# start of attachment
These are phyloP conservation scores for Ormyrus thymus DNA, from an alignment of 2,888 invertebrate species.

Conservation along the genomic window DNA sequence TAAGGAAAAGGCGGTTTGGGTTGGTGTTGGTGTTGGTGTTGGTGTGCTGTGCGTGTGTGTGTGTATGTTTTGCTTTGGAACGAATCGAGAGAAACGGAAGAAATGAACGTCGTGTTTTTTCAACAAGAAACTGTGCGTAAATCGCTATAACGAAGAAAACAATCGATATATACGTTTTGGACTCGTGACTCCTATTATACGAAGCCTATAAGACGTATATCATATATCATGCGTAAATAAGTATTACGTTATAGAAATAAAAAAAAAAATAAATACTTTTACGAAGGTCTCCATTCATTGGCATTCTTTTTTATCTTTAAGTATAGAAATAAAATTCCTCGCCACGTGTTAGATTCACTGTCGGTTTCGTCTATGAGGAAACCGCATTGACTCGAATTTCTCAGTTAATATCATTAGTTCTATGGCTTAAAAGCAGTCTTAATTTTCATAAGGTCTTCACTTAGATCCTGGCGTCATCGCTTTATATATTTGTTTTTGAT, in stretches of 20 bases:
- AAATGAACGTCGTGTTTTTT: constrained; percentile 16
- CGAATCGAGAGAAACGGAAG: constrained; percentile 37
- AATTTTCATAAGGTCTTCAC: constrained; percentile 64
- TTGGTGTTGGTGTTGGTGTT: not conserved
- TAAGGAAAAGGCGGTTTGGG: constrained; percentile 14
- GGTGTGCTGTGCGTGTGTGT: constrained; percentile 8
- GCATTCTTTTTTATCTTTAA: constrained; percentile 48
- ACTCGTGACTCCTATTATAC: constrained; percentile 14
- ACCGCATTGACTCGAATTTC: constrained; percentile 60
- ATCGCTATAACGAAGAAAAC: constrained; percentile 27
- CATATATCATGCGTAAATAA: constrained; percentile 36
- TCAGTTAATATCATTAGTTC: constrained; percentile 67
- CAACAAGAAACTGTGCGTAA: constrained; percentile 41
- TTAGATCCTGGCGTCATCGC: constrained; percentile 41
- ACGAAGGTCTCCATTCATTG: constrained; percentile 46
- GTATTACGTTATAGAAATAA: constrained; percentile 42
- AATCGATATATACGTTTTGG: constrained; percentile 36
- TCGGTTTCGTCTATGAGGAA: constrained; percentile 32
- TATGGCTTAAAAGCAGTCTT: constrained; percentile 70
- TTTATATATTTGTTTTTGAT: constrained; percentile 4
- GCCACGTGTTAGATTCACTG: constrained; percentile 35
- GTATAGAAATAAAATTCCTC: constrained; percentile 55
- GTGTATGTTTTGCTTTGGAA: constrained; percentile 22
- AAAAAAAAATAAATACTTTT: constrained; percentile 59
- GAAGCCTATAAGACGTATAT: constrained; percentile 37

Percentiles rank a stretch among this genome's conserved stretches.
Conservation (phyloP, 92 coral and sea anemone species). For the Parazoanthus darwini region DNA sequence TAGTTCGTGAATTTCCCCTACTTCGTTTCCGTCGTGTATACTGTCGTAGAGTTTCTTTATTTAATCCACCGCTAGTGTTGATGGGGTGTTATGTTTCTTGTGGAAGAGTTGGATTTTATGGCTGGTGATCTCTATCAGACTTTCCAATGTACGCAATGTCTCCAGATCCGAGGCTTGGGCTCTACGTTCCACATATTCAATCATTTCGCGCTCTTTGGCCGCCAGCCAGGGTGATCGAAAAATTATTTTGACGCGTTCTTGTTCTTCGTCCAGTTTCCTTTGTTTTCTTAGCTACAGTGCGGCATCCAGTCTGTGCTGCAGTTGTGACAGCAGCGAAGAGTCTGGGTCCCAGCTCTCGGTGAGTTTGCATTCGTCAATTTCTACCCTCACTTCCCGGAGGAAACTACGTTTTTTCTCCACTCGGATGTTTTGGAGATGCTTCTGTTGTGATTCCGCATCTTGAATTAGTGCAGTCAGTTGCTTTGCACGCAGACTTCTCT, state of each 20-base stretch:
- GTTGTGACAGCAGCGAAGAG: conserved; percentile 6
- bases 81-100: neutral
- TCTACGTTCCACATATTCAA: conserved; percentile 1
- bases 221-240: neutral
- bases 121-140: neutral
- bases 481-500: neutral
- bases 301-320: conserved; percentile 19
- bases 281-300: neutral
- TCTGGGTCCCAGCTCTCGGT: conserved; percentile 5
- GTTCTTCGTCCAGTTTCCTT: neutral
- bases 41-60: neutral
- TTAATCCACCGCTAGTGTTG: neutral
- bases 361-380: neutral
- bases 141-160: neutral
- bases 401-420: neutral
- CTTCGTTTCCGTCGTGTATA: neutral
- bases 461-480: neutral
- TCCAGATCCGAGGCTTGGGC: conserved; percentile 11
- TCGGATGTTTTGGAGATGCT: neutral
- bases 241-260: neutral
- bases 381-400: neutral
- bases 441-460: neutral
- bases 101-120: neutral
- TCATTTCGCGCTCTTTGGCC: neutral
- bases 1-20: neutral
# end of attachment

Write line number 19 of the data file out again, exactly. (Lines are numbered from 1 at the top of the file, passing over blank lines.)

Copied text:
- AATCGATATATACGTTTTGG: constrained; percentile 36